Trust is the underlying foundation of every transaction. I trust you to give me what I’m paying for. I trust that it is what you say it is, because I trust you. Yes, caveat emptor, but without trust, there would be no buyer to beware.
So the seller’s first job is to establish trust with the possible buyer. There are countless programs, tricks, techniques and strategies for building trust. Some of them even work – some of the time. But most of them are built on air. They don’t relate with the fundamental trust issue – are we trustworthy people? Are we real? Can we be relied upon to provide what the buyer is paying for?
How can you be a more trustworthy person?
Here is Sales Tip #1 – Be Yourself.
Whoever you are, be that way. In the heat of the moment, this usually means – be obvious. If you are nervous to meet Mr. Important, start the conversation off by saying “I’m really nervous!” If you are sweating from the sprint to the meeting after your car died because you forgot to get gas last night, say “Oh my God I’m soaked! This AC feels great.” If you are psyched to be in the meeting because you love this person’s work, geek out on it for a bit – be admiring, be enthusiastic, but be specific and be genuine.
As you prepare for a meeting, Be Yourself by preparing yourself to Be. I’m a genuinely enthusiastic person (as are most salespeople), and I love to find things to appreciate about other people. One time I was going into a meeting with Comcast. I was enthusiastic about the chance to get Comcast as a customer, but I just couldn’t get pumped about Comcast itself. An old friend had brought me into the meeting, so I was genuinely excited to catch up with him. But first I was presenting my company’s products to several executives in my friend’s division. Comcast is known for its terrible customer service, and being a Comcast customer myself, I was not going to be able to genuinely talk about how much I loved Comcast. Nonetheless, I wanted to find something real and immediate to appreciate about my friend’s company.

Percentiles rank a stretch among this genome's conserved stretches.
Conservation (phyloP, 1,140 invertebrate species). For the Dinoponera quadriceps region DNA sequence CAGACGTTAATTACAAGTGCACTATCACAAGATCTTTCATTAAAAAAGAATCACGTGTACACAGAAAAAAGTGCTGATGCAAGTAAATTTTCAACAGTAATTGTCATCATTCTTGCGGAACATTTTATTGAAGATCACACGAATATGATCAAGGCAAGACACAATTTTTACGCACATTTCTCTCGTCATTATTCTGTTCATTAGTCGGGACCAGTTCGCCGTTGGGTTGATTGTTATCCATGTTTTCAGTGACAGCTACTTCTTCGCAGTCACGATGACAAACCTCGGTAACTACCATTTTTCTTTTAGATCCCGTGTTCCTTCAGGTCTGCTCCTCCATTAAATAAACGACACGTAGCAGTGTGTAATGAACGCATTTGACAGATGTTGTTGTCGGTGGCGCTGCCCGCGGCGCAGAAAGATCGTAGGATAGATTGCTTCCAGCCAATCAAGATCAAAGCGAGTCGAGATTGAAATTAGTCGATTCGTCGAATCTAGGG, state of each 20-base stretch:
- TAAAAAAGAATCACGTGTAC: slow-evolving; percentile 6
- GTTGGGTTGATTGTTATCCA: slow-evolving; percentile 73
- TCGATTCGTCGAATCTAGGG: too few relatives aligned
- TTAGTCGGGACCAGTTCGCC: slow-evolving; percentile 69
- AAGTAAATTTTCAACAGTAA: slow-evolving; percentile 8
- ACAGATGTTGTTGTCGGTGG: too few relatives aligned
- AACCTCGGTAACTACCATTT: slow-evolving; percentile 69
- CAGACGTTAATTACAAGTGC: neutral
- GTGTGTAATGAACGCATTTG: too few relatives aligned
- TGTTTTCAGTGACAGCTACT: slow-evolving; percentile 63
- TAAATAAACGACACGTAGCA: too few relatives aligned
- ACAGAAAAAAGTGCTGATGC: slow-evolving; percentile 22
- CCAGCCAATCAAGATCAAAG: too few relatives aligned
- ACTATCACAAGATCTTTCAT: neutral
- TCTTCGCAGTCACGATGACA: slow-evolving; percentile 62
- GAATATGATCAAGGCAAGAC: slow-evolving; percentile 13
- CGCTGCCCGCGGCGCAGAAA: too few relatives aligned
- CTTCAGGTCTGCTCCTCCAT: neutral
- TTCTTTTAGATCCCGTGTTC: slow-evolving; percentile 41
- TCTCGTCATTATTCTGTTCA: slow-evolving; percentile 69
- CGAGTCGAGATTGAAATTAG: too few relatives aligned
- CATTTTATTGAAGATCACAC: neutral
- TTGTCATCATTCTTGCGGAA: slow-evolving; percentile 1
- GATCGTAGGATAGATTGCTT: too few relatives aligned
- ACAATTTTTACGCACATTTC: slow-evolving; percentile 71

Luckily, the Comcast reception hall provided exactly what I needed – it was incredible! They have LCD screens stretching 80’ by 30’ wide! 10 million pixels! And not only that, but the content that’s developed for the screens is as good as the best stuff on their cable service. I opened the meeting with how psyched I was to see such a beautiful lobby, such great architecture, such a clear example of a reception hall embodying what the company did. Since I knew myself, and had identified my genuine enthusiasm as an effective personal attribute, I just had to find something to be genuinely enthusiastic about.
In the long term, Being Yourself is about being honest with your strengths and weaknesses. If you are technically smart, show that. Blow your prospects away in your first three minutes by demonstrating your technical grasp of their situation. Are you skeptical that your products can help the prospect? Say that up front. Anyone listening will be impressed with your directness.
Getting to know yourself and then acting yourself are results of a personal process. In the short term, they don’t always work out. You will not close every deal, you will not convert every prospect, by being yourself (so it’s lucky that there are lots of prospects out there – more on that later). You will, however, be more effective in building genuine relationships, and in building trust. And trust, as I said at the top, is the foundation of every transaction.